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(On Left) Image of a Catholic Baby Record/Memory Journal from 1945


The following Church Approved book (*below), from 1948, provides the Theological reasoning on why, in this current grave situation for the (small) True Flock of Catholics, that, those who are seeking to get married, and cannot in practicality find a fellow True Catholic, may lawfully seek a responsible (non-Catholic) spouse and marry them, without incurring penalty from the Church [they would have a valid Catholic marriage].

("A companion article to this post is TCW's, In Extreme Situation(s) Priest Not Required for Marriage01/18/2021. If you have questions and/or would like more information on the process of getting validly married in the True Catholic Church, click here. All inquires will be held in the strictest of confidence." -ED) 

Note: Below are excerpts from the extremely important/scholarly book, *"The History, Nature, and Use of Epikeia in Moral Theology", by Fr. Lawrence Joseph Riley, Imp. 1948:

"... suppose that in our day a Catholic is forced down from an airplane, or shipwrecked on some far-distant and inaccessible island. After some time he desires to contract marriage with one of the natives. However, it is impossible to communicate with the outside world, and thus to obtain a dispensation from the impediment of disparity of cult [permission from a bishop to marry a non-Catholic]. There is no indication that the infidel wishes to become baptized, or that the Catholic will within any reasonable time be enabled either to leave the island or to establish communication with ecclesiastical authorities in order to seek the necessary dispensation. Does the ecclesiastical impediment prevent him perpetually from exercising his natural right to marry? Must he remain in a constant, proximate and necessary occasion of sin, thus endangering his eternal salvation? In such cases it would most certainly seem to be beyond the power of any human legislator to insist upon the binding force of a human law, since such insistence would be equivalent to the confiscation of a natural right, and would probably result in an individual’s being forced to remain in circumstances which render precarious his soul’s salvation." (Page 417)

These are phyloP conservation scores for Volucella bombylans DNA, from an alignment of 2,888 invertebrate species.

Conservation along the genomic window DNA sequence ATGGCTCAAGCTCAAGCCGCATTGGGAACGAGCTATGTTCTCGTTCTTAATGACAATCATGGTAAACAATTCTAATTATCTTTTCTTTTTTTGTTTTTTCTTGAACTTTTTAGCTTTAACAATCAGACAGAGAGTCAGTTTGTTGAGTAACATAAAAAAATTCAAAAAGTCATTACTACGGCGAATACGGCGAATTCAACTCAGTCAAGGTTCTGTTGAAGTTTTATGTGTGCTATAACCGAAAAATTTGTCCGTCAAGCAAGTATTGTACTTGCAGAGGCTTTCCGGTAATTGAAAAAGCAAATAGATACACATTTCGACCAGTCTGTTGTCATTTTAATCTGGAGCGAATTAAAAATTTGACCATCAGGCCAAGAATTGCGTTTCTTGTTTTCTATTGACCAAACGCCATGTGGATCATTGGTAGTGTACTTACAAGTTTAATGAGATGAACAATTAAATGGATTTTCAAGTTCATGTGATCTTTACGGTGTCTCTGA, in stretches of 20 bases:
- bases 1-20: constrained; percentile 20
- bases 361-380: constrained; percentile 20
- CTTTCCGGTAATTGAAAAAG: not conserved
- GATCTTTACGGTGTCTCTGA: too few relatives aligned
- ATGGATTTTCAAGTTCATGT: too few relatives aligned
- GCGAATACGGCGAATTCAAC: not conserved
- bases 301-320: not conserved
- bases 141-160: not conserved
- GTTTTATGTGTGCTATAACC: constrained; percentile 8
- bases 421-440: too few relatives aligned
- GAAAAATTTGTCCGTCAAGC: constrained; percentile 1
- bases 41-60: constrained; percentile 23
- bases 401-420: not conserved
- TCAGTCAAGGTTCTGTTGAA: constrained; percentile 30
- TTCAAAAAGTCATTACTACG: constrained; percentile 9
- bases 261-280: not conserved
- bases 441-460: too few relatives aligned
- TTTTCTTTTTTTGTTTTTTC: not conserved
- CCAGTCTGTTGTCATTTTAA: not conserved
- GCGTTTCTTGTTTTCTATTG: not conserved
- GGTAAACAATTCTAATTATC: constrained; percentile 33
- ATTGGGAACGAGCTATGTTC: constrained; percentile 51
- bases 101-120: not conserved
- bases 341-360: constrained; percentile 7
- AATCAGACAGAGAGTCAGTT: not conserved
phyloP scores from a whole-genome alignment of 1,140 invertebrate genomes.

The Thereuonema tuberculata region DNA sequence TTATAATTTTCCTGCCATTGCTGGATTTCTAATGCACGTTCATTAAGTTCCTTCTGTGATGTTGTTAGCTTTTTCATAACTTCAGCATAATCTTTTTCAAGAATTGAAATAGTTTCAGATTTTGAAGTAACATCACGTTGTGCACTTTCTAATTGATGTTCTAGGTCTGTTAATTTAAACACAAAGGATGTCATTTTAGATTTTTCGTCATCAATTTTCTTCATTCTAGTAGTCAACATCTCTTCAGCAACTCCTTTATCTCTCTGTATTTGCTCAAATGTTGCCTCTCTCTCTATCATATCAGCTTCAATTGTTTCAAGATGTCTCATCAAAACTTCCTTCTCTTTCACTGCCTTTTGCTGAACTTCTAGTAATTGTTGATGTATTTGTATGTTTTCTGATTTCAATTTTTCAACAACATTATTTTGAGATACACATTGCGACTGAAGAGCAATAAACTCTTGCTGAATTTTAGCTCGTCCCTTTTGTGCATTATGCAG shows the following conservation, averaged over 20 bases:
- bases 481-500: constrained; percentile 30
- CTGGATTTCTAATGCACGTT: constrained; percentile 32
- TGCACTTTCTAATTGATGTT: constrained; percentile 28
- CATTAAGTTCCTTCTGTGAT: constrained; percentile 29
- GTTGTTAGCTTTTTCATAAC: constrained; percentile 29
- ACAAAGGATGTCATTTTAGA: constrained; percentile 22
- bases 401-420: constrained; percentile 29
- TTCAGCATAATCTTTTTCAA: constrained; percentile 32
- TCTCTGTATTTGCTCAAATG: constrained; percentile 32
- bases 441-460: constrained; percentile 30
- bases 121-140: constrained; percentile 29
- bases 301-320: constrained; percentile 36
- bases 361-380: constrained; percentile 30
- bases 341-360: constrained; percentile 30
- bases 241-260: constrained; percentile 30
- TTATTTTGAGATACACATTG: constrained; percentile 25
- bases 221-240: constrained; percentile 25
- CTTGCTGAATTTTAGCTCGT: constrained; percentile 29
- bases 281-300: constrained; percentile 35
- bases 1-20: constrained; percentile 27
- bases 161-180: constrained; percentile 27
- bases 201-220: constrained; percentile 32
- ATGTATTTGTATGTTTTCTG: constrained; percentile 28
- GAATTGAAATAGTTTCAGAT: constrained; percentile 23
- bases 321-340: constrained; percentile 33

"But confiscation of a right is entirely different from postponing the exercise of that right. To confiscate the right to marry would be, as Valton and Payen point out, equivalent to forcing individuals against their will to a life of celibacy. No human legislator has that power. Nor has the Church ever claimed that power, much as it has exalted a life of celibacy. This teaching is clearly set forth by Pope Leo XIII, and incorporated into the encyclical *Casti connubii of Pope Pius XI.

 Christ's Vicar (Representative on Earth) Pius XI


*In choosing a state of life, it is indisputable that all are at full liberty either to follow the counsel of Jesus Christ as to virginity, or to enter into the bonds of marriage. No human law can abolish the natural and primitive right of marriage... (Pope Pius XI)

"In discussing the deferring of a marriage, theologians frequently speak of quasi perpetual postponement or postponement for a very long time, as exceeding the legislator’s power to demand." (Pages 419-420)


"To conclude the discussion of this point, it may be stated that, although the Church most certainly has the power to establish diriment impediments and to restrict thereby a Christian’s right to marry, it has no power to suppress that right entirely. If an ecclesiastical law, otherwise just and commendable, would by reason of circumstances thus confiscate the natural right to marry, then insofar as that particular situation is concerned, the ecclesiastical law ceases to bind, precisely because the Church’s power to urge the obligation of the law in those circumstances is no longer existent.


     * . . . positive human law, while it may for the common good establish regulations for the use of a right, has no authority to suppress the right itself which is given by nature. Now nature, in bestowing upon human beings the power of generation, allows the normal use of that power. In other words, the office of a human lawgiver is to adapt the order of nature to varying circumstances and to supplement its general decrees by more definite provisions; but he cannot subvert or contradict that order . . .


*(Vermeersch, What Is Marriage?, n. 28.)

 "Our Baby's Family Tree" (Source: A Catholic Baby's Record, 1945)